7 Tips on Getting Your Readers to Feel the Emotion of your Character

My readers tell me that they cry while reading my stories. Some say that they’re gonna go find a box of tissue now. Some say, “My brother thinks I’m crazy because I’m crying at my monitor.” I’ve had many readers that tell me how I made them cry. So, what am I doing right to evoke such strong emotions?

Let’s take a look at a few tips that I’ve mentioned below. I think that this might be just what you were looking for.

  1. Connection: If your character is not relatable, readers won’t empathize. Establish a connection between the readers and the character before making something happen that will emotionally disturb him. Let there be flaws in the character, let there be reality. Make him as realistic as possible, because if they’re Mary Sue, you really need to work on that before working on creating emotions.
  2. It’s Not That Bad: You can’t only throw bad things at the character. It’s just not real. The little happiness you get even in the saddest of situations. Also, happiness before sadness can make the sadness more prominent.

    Example: When a 16 year-old girl witnesses the death of her father, and her mother gives a small smile of reassurance through tears. That’s what.

    TIP: Add a sparkle of hope just to destroy it and make the readers frustrated.

  3. Show, Don’t Tell: Don’t tell the reader that the character is sad. All they’ll say is, “Okay, she’s sad.” Emotional? I don’t think so. Show that she’s sad through facial expressions, bodily changes. Put the character in a situation where she is broken or something, and then the reader feels the character’s sadness and says, “Oh my god, she’s sad.”

    For Example: Don’t Call Me Ishmael by Micheal Bauer “Ishmael? What kind of a wussy-crap name is that?”
    What could I say? Up to this point of my life I hadn’t even known it was a wussy-crap name. No one had warned me that I had a wussy-crap name. Why would my parents give me a wussy-crap name in the first place? Was Herman Melville aware it was a wussy-crap name? All I could do was smile stupidly while Barry Bagsley and his friends laughed and pushed past me, like I was a revolving door.
    I stood there like a wuss.
    I felt like crap.
    What did he do here? Showed how he felt and told you in the end. What a great combination! At the start we felt how bad he felt about them laughing at him like that. That’s what you want. You want the readers to feel bad for the character.

  4. Details Matter: Details matter the most. Little detail, little memories. It’s not just the spur of the moment. What happens when you come home the next day? What happens when you see someone else having something you don’t have anymore? That. Just that!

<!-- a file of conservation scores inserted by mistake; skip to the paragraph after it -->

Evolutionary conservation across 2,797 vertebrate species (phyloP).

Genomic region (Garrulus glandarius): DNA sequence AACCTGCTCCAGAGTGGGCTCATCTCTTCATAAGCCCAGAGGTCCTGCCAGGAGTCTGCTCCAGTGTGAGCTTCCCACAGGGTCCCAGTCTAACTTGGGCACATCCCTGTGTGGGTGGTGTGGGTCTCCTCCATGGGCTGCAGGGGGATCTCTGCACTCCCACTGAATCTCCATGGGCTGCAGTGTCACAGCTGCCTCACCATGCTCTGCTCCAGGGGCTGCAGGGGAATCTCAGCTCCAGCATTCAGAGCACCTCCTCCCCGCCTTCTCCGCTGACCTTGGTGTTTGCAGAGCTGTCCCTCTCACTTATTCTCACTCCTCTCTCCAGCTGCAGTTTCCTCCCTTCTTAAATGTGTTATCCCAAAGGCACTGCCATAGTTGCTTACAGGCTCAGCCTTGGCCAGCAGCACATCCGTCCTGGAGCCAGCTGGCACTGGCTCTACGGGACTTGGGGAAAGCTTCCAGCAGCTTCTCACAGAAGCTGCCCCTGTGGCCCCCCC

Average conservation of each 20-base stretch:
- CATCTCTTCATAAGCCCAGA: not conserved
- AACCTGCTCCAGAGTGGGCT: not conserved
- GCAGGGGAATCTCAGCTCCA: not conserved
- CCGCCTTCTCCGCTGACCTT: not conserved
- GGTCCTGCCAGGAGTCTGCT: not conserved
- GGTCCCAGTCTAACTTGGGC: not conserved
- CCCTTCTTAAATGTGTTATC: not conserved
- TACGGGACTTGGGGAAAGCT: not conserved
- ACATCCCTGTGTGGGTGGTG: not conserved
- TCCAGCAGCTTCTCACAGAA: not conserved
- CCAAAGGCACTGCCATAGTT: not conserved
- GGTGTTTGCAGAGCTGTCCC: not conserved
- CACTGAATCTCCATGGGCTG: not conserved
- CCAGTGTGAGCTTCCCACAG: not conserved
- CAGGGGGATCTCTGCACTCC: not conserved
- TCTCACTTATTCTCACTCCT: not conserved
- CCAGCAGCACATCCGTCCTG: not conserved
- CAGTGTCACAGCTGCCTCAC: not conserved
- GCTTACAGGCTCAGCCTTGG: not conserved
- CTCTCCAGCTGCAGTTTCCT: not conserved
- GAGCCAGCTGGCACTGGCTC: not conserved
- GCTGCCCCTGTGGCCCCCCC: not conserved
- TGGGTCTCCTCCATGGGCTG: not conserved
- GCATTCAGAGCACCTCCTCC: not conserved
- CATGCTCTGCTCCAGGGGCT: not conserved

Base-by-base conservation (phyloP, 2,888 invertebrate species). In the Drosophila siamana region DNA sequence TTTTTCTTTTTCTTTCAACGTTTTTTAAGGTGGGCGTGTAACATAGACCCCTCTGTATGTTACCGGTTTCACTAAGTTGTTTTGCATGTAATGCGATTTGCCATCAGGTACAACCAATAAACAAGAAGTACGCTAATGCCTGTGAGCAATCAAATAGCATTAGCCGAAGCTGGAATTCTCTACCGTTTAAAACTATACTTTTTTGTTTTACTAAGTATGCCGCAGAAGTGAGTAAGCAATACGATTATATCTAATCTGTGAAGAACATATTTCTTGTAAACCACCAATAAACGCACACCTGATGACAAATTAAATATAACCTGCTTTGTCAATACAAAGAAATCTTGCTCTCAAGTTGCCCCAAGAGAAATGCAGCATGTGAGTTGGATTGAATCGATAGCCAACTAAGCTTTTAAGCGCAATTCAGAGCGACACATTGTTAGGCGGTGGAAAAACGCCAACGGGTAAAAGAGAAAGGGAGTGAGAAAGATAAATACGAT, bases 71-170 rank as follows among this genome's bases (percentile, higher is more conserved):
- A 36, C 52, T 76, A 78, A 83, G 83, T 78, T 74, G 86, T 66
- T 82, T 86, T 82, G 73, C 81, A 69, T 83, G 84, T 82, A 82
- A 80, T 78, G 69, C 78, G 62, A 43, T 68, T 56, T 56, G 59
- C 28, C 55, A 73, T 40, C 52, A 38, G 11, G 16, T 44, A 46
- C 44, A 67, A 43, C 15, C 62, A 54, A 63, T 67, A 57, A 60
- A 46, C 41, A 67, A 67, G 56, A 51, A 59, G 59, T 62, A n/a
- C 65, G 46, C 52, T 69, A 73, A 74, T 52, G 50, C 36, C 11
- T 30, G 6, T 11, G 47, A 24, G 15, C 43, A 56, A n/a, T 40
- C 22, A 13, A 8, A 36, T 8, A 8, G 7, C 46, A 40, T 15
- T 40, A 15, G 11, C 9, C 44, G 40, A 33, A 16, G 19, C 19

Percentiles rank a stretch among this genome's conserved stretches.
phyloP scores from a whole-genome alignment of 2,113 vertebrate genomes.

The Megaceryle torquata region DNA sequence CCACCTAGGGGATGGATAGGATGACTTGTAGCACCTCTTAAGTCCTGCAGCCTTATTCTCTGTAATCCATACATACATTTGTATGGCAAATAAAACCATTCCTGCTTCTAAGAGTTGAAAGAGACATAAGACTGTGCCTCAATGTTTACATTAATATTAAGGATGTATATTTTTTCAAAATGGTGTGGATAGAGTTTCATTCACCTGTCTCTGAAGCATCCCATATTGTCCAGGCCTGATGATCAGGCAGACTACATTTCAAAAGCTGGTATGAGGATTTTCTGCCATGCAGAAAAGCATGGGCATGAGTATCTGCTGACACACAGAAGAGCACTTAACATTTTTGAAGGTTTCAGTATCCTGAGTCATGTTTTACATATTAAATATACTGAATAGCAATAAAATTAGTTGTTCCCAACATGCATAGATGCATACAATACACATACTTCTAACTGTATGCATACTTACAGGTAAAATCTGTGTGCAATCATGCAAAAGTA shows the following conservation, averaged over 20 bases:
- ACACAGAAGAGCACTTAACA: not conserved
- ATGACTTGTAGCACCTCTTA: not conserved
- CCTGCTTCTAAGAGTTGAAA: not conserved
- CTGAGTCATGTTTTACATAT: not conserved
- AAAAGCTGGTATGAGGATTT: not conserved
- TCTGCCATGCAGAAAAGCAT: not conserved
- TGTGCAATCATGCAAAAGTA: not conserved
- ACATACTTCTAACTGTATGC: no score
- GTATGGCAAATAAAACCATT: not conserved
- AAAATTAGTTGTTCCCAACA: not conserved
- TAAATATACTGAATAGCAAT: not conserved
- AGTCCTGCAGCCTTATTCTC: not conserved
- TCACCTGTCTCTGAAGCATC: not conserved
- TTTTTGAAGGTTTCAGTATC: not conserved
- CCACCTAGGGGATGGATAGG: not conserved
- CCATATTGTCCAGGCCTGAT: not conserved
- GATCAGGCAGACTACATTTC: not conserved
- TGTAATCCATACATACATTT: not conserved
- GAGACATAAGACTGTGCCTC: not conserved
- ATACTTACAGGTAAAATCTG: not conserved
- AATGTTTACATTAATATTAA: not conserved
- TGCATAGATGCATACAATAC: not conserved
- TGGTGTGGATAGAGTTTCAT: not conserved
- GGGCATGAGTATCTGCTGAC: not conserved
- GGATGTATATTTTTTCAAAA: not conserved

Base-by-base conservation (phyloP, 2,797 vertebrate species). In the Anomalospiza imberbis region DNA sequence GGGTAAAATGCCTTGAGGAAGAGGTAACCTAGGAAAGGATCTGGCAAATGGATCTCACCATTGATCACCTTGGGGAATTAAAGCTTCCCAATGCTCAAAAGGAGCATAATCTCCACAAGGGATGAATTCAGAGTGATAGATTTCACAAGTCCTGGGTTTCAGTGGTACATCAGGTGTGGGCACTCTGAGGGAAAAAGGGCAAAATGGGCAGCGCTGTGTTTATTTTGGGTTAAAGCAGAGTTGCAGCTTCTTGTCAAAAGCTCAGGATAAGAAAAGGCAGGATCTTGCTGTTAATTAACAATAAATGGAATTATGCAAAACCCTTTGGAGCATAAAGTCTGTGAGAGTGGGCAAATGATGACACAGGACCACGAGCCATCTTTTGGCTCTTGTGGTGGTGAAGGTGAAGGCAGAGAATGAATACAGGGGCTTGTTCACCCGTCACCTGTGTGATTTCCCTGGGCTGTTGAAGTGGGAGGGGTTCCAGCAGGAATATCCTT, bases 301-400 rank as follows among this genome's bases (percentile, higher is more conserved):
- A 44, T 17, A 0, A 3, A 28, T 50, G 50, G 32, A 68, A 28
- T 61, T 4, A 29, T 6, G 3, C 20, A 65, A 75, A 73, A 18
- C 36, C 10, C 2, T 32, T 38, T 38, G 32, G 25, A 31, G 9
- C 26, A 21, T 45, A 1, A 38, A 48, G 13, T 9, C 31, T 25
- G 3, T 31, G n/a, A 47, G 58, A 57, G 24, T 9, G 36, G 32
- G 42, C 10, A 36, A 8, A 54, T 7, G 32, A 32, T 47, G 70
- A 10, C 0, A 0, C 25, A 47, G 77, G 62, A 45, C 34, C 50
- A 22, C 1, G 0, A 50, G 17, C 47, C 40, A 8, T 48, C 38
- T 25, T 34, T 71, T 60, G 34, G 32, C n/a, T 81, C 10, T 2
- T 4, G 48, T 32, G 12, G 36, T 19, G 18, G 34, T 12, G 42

5. Dialogue: Yes. One of the most important. That scream. Those words of regret. Those reminder of him through words. Showing emotions through dialogue, and not just sad. It can be happiness, fear, anything really.

    For Example: Becoming Naomi León byPam Mu – oz Ryan
    A mean, stomp-my-foot feeling rose from a place I didn’t know existed in my mind. I wished I could throw my anger at Skyla and yell, but my voice came out a shaky whimper. “Gram takes care of us. She does…everything for us. Not like you.
    You left us. You didn’t…want…us and then you didn’t even let our father see us.
    Now we’re supposed to do what you s-s-say? I…I…I’m…n-n-not…going.”

  1. Experience: If you, yourself don’t know about the emotion and what it feels like, how can you make your readers feel that way? And that by your words? You’ve never been in love, and you’re writing about how a girl feels when her crush confesses his love for her… Exact emotions. Exact words. Exact details. Exact “showing”. So, how are you gonna do it? Experience—the key word. Try to experience what your characters are experiencing…or maybe go talk to someone who did. Really! Talking helps.
    TIP: You can watch some movies too. Or maybe Google something like, “How does it feel when your crush confesses his love for you?”
  2. Not All Readers Will Cry: It’s kind of a wiring thing. If your readers can connect to the scene in your book with their life, they’ll cry. But evoking feelings…yes, that’s what you can do through the things stated above. Crying is a whole different subject, even laughing is. Receiving that full reaction from you reader depends on the readers themselves, not you. You just work on the tips stated above and relax. If they’ve been through it or are sensitive enough, they will not only feel emotional, but might cry as well.
    And honestly, the goal is not to produce tears, but feelings, which will come naturally as you tell your story.

Remember one thing—your style is something that makes you…well, you. So, don’t change the way you write. That’s the unique thing that can distinguish you from other writers.

That’s about it for today! Hope you all liked the post. It’s 3 AM and my eyes burn now. Anyway, I’m very tired, and I’ll just go to sleep.

Share your thoughts BELOW!

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